|Photo from Payne-Koehler Road in 1980, with
the Fourth Dam Tavern (future Sam’s) on the left.
Sam Anderson is stepping away from the restaurant biz. Below you’ll find the local chain newspaper’s coverage.
Sam as an individual and Sam’s as a bar/restaurant are iconic institutions in New Albany. “Legend” is overused, but entirely appropriate in this instance. How many local eateries have been in business for the better part of 37 years under the same name and ownership? Sam is the link between the Lancaster’s and South Side of old, and the explosion of new dining and drinking establishments today.
I believe the footprint of the original Sam’s now lies beneath asphalt near the intersection of Charlestown Road and Blackiston Mill Road. In olden times it was called Kamer’s Tavern, then became Fourth Dam Tavern for a very long period. It’s what the business was called when I attended university at IU Southeast.
It will suffice to say that the Fourth Dam Tavern was a dive in the old-school sense, not at all cuddly in the contemporary parlance. The door on the Blackiston Mill Road side, which was used by customers, was less than a sidewalk’s length from passing cars. It was insane.
I turned 21 in 1981, which proved briefly embarrassing when revealed to staffers in the joints where I already was a regular. Around the same time Fourth Dam Tavern closed, and the new owner remodeled it into a German-themed eatery (no joke) called the Gasthaus. The redesign includes stucco and exterior murals of Bavarian scenes, pained by a local artist Rene Delisle, who died in 2002.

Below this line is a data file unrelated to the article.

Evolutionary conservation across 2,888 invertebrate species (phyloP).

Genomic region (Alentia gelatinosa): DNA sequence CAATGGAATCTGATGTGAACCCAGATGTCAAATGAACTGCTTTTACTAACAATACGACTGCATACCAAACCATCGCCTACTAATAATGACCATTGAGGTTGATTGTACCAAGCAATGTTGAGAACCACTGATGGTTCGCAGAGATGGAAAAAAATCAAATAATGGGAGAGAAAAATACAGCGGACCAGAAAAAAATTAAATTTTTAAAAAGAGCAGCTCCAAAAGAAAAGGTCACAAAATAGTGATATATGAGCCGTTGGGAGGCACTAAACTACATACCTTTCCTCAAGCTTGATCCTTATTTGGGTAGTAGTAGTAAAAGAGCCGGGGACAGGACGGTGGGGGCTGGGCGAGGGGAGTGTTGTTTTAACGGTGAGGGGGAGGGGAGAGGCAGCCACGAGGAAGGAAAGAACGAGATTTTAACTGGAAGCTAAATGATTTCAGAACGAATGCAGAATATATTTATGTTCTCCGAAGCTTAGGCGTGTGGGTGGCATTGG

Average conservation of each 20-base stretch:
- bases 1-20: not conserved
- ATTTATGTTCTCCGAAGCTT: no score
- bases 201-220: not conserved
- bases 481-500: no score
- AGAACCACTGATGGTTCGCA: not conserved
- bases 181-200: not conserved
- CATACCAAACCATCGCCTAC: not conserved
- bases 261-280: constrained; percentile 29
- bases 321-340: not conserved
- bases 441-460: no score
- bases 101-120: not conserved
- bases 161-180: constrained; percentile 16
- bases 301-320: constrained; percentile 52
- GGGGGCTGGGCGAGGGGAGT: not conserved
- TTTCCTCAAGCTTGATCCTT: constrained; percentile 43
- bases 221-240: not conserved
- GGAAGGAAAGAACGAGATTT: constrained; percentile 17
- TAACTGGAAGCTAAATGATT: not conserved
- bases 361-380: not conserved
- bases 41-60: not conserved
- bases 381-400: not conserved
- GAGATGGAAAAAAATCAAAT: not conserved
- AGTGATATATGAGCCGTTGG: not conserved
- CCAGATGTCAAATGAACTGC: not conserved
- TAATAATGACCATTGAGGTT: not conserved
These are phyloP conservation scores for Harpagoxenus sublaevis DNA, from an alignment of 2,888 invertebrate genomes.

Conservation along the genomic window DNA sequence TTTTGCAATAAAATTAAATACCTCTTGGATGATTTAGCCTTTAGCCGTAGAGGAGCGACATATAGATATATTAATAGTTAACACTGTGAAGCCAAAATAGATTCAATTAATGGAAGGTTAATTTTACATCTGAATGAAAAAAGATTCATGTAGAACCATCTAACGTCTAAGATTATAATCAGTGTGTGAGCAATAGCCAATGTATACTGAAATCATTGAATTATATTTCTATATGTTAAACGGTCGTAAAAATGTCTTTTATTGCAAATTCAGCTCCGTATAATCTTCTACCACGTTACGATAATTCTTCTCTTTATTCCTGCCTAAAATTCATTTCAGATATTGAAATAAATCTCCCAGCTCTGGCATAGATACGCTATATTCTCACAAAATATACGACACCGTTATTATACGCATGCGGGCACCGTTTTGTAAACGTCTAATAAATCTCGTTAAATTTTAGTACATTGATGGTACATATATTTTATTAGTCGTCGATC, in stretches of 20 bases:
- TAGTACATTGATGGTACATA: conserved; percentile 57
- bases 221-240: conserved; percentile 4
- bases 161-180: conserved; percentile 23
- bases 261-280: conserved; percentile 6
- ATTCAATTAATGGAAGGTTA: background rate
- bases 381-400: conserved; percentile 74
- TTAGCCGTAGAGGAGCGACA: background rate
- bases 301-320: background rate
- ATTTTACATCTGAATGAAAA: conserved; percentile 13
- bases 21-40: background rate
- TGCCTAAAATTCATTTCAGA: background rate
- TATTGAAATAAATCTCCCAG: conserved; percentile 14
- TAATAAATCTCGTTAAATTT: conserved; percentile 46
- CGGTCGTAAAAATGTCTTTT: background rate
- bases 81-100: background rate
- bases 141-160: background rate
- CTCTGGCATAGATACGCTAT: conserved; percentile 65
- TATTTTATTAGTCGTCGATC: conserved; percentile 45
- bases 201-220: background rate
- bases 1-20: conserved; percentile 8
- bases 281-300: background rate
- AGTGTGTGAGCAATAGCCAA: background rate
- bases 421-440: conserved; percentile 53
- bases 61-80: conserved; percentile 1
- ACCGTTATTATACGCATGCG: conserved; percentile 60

Gasthaus lasted maybe two years, and was followed by a short-lived bar and grill called Ye Olde Mill Inn. Then in early 1984 came Sam’s.
Friends of mine knew Sam from high school, and we all became immediate barflies. This will come as a shock to some, but one of the beers Sam kept around for us was Michelob Classic Dark in bottles. We drank the living hell out of that one, along with St. Pauli Girl, Beck’s and (yes) draft swill when money was tight.
Sam’s under Sam was an institution. Let’s hope it stays that way under the news owners — and, by the way, the fire at the original location of Sam’s was in December 2013, not 2014. Minor point, I know. The reason I remember is that is happened right before Christmas.
Sam’s Food & Spirits founder stepping away from business, by John Boyle (News&Bune)
After nearly four decades, Sam Anderson is selling his namesake restaurant, which has been a part of the Floyd County community since opening in 1984.